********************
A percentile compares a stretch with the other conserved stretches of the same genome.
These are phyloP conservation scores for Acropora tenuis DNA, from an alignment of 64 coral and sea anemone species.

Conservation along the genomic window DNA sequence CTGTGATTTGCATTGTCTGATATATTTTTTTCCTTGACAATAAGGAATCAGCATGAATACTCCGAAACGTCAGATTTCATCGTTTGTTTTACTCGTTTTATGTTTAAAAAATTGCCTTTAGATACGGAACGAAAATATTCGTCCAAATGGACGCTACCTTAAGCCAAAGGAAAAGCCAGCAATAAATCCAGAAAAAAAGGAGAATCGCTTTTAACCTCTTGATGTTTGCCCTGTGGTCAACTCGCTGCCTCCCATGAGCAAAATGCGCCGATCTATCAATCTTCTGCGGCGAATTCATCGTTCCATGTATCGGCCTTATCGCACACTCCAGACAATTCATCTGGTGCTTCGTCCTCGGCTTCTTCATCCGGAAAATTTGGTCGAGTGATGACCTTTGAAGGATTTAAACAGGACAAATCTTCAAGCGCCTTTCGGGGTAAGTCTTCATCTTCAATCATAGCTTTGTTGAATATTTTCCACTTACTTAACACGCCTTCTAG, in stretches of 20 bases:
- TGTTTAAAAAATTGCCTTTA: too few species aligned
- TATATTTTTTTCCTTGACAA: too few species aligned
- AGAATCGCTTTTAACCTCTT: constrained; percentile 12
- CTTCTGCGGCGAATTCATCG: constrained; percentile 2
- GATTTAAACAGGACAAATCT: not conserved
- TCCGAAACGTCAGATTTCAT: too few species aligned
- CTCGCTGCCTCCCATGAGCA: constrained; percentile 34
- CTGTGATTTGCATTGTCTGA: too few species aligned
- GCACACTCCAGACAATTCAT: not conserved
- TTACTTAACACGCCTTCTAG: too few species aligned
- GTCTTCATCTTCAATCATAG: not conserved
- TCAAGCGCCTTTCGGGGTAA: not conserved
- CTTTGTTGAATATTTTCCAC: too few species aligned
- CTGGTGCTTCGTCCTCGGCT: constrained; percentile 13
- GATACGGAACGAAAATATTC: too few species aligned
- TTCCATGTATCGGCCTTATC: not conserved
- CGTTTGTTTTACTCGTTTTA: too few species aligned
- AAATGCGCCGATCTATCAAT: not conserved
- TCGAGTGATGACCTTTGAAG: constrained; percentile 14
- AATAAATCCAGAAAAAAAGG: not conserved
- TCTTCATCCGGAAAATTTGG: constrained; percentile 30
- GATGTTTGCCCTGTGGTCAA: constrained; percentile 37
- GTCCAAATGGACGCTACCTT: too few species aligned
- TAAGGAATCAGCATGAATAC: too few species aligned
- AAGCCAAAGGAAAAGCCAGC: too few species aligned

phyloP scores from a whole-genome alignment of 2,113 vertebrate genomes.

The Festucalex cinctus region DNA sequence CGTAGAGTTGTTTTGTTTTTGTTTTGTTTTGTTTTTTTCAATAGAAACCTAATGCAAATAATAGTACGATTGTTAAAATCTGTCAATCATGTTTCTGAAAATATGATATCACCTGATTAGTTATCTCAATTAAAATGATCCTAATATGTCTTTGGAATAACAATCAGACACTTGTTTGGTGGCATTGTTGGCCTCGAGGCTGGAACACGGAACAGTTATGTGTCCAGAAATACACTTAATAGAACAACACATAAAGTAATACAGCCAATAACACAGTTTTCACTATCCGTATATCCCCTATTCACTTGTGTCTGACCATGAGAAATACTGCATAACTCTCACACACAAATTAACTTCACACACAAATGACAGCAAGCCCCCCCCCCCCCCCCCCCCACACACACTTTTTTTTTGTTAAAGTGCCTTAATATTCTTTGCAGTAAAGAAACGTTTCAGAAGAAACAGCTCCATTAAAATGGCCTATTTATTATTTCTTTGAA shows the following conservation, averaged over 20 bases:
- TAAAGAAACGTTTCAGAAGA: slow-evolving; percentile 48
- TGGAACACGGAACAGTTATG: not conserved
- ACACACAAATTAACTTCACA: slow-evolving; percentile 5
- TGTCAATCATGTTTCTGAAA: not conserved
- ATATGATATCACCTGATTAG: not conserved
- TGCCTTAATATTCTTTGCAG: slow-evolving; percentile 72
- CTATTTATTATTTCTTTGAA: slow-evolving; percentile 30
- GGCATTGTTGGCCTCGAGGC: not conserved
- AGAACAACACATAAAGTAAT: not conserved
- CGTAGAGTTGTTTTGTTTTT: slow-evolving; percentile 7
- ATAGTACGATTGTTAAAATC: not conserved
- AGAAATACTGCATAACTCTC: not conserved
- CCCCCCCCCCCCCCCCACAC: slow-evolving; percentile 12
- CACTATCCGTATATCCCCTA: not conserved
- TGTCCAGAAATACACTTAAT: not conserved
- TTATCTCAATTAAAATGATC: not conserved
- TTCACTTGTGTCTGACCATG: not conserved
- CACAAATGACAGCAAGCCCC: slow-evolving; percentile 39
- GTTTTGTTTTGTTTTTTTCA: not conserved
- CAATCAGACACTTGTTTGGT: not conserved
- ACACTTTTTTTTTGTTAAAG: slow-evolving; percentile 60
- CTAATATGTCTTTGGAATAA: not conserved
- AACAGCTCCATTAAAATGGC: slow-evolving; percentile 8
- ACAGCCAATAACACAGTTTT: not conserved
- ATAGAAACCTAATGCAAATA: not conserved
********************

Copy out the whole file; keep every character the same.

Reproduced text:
A percentile compares a stretch with the other conserved stretches of the same genome.
These are phyloP conservation scores for Acropora tenuis DNA, from an alignment of 64 coral and sea anemone species.

Conservation along the genomic window DNA sequence CTGTGATTTGCATTGTCTGATATATTTTTTTCCTTGACAATAAGGAATCAGCATGAATACTCCGAAACGTCAGATTTCATCGTTTGTTTTACTCGTTTTATGTTTAAAAAATTGCCTTTAGATACGGAACGAAAATATTCGTCCAAATGGACGCTACCTTAAGCCAAAGGAAAAGCCAGCAATAAATCCAGAAAAAAAGGAGAATCGCTTTTAACCTCTTGATGTTTGCCCTGTGGTCAACTCGCTGCCTCCCATGAGCAAAATGCGCCGATCTATCAATCTTCTGCGGCGAATTCATCGTTCCATGTATCGGCCTTATCGCACACTCCAGACAATTCATCTGGTGCTTCGTCCTCGGCTTCTTCATCCGGAAAATTTGGTCGAGTGATGACCTTTGAAGGATTTAAACAGGACAAATCTTCAAGCGCCTTTCGGGGTAAGTCTTCATCTTCAATCATAGCTTTGTTGAATATTTTCCACTTACTTAACACGCCTTCTAG, in stretches of 20 bases:
- TGTTTAAAAAATTGCCTTTA: too few species aligned
- TATATTTTTTTCCTTGACAA: too few species aligned
- AGAATCGCTTTTAACCTCTT: constrained; percentile 12
- CTTCTGCGGCGAATTCATCG: constrained; percentile 2
- GATTTAAACAGGACAAATCT: not conserved
- TCCGAAACGTCAGATTTCAT: too few species aligned
- CTCGCTGCCTCCCATGAGCA: constrained; percentile 34
- CTGTGATTTGCATTGTCTGA: too few species aligned
- GCACACTCCAGACAATTCAT: not conserved
- TTACTTAACACGCCTTCTAG: too few species aligned
- GTCTTCATCTTCAATCATAG: not conserved
- TCAAGCGCCTTTCGGGGTAA: not conserved
- CTTTGTTGAATATTTTCCAC: too few species aligned
- CTGGTGCTTCGTCCTCGGCT: constrained; percentile 13
- GATACGGAACGAAAATATTC: too few species aligned
- TTCCATGTATCGGCCTTATC: not conserved
- CGTTTGTTTTACTCGTTTTA: too few species aligned
- AAATGCGCCGATCTATCAAT: not conserved
- TCGAGTGATGACCTTTGAAG: constrained; percentile 14
- AATAAATCCAGAAAAAAAGG: not conserved
- TCTTCATCCGGAAAATTTGG: constrained; percentile 30
- GATGTTTGCCCTGTGGTCAA: constrained; percentile 37
- GTCCAAATGGACGCTACCTT: too few species aligned
- TAAGGAATCAGCATGAATAC: too few species aligned
- AAGCCAAAGGAAAAGCCAGC: too few species aligned

phyloP scores from a whole-genome alignment of 2,113 vertebrate genomes.

The Festucalex cinctus region DNA sequence CGTAGAGTTGTTTTGTTTTTGTTTTGTTTTGTTTTTTTCAATAGAAACCTAATGCAAATAATAGTACGATTGTTAAAATCTGTCAATCATGTTTCTGAAAATATGATATCACCTGATTAGTTATCTCAATTAAAATGATCCTAATATGTCTTTGGAATAACAATCAGACACTTGTTTGGTGGCATTGTTGGCCTCGAGGCTGGAACACGGAACAGTTATGTGTCCAGAAATACACTTAATAGAACAACACATAAAGTAATACAGCCAATAACACAGTTTTCACTATCCGTATATCCCCTATTCACTTGTGTCTGACCATGAGAAATACTGCATAACTCTCACACACAAATTAACTTCACACACAAATGACAGCAAGCCCCCCCCCCCCCCCCCCCCACACACACTTTTTTTTTGTTAAAGTGCCTTAATATTCTTTGCAGTAAAGAAACGTTTCAGAAGAAACAGCTCCATTAAAATGGCCTATTTATTATTTCTTTGAA shows the following conservation, averaged over 20 bases:
- TAAAGAAACGTTTCAGAAGA: slow-evolving; percentile 48
- TGGAACACGGAACAGTTATG: not conserved
- ACACACAAATTAACTTCACA: slow-evolving; percentile 5
- TGTCAATCATGTTTCTGAAA: not conserved
- ATATGATATCACCTGATTAG: not conserved
- TGCCTTAATATTCTTTGCAG: slow-evolving; percentile 72
- CTATTTATTATTTCTTTGAA: slow-evolving; percentile 30
- GGCATTGTTGGCCTCGAGGC: not conserved
- AGAACAACACATAAAGTAAT: not conserved
- CGTAGAGTTGTTTTGTTTTT: slow-evolving; percentile 7
- ATAGTACGATTGTTAAAATC: not conserved
- AGAAATACTGCATAACTCTC: not conserved
- CCCCCCCCCCCCCCCCACAC: slow-evolving; percentile 12
- CACTATCCGTATATCCCCTA: not conserved
- TGTCCAGAAATACACTTAAT: not conserved
- TTATCTCAATTAAAATGATC: not conserved
- TTCACTTGTGTCTGACCATG: not conserved
- CACAAATGACAGCAAGCCCC: slow-evolving; percentile 39
- GTTTTGTTTTGTTTTTTTCA: not conserved
- CAATCAGACACTTGTTTGGT: not conserved
- ACACTTTTTTTTTGTTAAAG: slow-evolving; percentile 60
- CTAATATGTCTTTGGAATAA: not conserved
- AACAGCTCCATTAAAATGGC: slow-evolving; percentile 8
- ACAGCCAATAACACAGTTTT: not conserved
- ATAGAAACCTAATGCAAATA: not conserved